Another big change: how to grapple with millennials, who many industry insiders believe are not brand loyal and don’t value stuff as much as their parents. Karen disagrees with this generalization.
“For people who sell luxury, it’s not yet clear what Gen Y and Gen Z are going to need because they are not yet in their power earning years,” she said. “There’s been a lot of analysis whether they only want experiences versus things, but in my mind it’s going to be an equal amount of both. Now she may want a different luxury buying experience than her mother’s. So that story will really play itself out in 2026, when these younger shoppers are at the height of their careers. We are watching all this very carefully, and we do know from our data that Gen X is acting very similarly to baby boomers in the way they shop, although they are more digitally focused.”
Soulful, Experiential, Social and Personal
Karen is also more optimistic about the future of stores than are some others in the industry.
“I would not count stores out,” she said. “We have 70 percent of our business in brick and mortar, and we are believers that stores are going to make a difference. But stores need to be reinvented. They are going to need a more pronounced social interactive quality, with more emphasis on the service experience in the store.”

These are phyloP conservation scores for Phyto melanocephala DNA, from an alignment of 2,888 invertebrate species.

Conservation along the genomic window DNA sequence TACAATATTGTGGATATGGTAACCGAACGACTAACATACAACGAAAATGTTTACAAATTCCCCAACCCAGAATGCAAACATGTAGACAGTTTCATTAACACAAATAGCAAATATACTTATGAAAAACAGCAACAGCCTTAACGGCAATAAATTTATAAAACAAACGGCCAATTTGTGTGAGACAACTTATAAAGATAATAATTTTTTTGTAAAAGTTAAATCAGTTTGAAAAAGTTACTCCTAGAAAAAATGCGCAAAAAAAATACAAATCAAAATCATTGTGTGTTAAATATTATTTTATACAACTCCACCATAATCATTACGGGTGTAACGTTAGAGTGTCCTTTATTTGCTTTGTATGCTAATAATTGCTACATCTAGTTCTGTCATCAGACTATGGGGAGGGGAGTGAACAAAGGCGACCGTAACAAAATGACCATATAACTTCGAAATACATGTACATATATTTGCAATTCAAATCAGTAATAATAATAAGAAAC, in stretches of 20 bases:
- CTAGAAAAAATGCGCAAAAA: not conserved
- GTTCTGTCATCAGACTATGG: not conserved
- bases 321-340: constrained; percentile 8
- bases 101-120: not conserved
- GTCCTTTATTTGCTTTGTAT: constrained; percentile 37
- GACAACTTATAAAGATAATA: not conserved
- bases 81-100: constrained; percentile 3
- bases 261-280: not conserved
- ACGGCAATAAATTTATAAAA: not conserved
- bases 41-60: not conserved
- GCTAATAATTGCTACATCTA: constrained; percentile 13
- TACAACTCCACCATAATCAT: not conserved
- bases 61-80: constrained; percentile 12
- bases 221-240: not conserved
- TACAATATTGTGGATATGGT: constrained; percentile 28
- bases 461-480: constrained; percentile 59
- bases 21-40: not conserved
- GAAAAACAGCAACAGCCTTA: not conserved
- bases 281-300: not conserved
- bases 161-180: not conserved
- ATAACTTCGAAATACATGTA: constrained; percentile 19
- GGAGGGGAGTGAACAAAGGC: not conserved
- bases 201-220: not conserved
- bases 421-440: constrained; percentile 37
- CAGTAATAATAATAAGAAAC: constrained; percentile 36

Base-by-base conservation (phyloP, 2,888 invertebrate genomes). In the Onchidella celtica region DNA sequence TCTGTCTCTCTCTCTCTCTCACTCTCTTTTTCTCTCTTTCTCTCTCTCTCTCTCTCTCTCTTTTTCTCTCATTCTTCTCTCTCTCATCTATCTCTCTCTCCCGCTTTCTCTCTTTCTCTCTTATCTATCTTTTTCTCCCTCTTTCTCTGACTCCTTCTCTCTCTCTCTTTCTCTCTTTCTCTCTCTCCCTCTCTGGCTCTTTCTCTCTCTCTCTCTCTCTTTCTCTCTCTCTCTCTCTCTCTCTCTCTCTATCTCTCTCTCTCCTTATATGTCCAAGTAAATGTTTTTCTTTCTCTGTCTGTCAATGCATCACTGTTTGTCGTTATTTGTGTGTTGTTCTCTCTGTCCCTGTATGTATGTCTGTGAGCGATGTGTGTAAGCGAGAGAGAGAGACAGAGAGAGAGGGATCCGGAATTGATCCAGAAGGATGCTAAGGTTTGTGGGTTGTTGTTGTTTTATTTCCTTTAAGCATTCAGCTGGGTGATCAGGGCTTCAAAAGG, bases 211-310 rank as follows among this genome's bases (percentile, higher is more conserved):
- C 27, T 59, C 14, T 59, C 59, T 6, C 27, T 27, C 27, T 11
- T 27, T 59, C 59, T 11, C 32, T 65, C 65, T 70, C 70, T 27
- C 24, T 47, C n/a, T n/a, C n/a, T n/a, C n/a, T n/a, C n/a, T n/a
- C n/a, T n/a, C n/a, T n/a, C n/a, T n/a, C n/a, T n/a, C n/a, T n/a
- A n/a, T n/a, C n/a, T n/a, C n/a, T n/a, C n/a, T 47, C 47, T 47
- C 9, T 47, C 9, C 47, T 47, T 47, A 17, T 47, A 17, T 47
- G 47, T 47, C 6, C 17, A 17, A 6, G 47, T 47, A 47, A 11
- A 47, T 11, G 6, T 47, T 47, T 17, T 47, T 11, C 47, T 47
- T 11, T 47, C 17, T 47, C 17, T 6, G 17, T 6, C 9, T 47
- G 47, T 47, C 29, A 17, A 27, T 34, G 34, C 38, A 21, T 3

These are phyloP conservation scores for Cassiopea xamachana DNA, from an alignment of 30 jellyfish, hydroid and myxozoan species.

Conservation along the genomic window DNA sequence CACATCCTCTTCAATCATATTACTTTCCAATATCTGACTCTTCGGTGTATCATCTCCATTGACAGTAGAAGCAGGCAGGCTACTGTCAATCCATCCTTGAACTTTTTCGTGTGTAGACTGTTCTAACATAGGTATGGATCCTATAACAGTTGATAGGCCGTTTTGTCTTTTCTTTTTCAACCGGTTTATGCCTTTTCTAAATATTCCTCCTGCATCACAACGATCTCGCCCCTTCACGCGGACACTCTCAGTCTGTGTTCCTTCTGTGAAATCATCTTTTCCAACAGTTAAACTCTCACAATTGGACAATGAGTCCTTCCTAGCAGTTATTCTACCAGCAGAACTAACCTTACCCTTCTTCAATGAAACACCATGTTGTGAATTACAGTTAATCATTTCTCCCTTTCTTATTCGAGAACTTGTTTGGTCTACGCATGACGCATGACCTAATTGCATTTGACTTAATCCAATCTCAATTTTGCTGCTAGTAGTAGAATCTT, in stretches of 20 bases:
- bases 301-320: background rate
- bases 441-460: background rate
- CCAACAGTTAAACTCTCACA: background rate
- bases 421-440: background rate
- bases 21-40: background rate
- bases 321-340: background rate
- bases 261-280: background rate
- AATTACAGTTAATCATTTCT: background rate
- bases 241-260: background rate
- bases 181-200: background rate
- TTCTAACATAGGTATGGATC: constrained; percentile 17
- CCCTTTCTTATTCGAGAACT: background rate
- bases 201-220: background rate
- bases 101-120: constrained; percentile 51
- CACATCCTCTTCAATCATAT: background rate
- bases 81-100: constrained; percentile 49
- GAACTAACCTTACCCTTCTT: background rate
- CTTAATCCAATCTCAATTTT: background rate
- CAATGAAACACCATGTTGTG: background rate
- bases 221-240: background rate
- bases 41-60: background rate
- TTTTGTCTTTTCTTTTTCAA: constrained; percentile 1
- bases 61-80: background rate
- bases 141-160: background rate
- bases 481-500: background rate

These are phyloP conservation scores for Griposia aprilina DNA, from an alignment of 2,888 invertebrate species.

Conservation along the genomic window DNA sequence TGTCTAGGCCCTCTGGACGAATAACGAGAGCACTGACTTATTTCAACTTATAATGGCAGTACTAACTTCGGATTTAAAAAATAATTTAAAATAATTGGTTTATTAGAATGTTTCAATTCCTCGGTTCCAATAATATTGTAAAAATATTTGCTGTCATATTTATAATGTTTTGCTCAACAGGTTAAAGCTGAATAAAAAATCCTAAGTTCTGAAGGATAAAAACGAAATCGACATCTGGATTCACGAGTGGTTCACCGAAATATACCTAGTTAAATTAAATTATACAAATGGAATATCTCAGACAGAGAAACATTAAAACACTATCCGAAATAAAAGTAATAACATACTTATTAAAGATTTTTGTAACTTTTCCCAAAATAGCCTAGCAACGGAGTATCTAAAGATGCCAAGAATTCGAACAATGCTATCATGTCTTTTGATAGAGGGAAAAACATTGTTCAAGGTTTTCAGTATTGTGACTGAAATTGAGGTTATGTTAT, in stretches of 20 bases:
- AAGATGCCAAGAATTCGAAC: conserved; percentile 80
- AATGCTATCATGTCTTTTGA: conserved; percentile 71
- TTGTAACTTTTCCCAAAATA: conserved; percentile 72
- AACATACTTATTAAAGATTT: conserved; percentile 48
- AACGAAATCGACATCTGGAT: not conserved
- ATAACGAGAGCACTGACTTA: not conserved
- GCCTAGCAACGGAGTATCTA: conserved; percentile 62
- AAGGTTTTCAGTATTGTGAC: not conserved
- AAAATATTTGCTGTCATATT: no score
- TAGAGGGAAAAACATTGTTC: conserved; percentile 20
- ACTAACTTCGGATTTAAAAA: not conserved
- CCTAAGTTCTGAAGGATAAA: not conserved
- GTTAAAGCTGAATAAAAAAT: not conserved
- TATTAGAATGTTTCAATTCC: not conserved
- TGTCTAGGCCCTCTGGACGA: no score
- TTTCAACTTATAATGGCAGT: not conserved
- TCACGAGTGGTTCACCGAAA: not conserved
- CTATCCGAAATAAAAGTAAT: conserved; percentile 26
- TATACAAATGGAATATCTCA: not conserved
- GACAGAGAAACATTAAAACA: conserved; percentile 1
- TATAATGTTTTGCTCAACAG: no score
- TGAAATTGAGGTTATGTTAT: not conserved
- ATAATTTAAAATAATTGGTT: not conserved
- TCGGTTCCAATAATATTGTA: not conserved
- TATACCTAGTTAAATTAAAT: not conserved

Karen thinks the U.S. market has too many stores, and that many are too big—especially department stores.
“You can walk most of the big department stores and they feel so vast and soulless, with way too much product,” she said. “If you make stores smaller and inject a few things that give them more intimacy and soul, I think people will want to come to a store. At Neiman Marcus, we have small stores. And we want people to enjoy themselves while they are shopping, so we offer experiences, with restaurants and spas. We put a Champagne bar in the shoe department of the Beverly Hills store. We have a world-class art collection on display. We have memory mirrors; you stand in front of the mirror and it takes a 360-degree video of all the different outfits you try on that you can share with your friends, so it can be a very social activity. It all adds to the ‘OMG, you thought of me!’ factor.”
Karen says digitally connected experiences will be critical to any in-store initiative.
“Digital has become an integral part of the store shopping experience,” she said. “A large percentage of our customers do research online first and then come into the store. Or they’re receiving information from our sales associates who are all powered up with iPhones and our internally developed sales associate apps. Or they are receiving texts and emails from our sales associates with product suggestions based on what they have bought in the past.”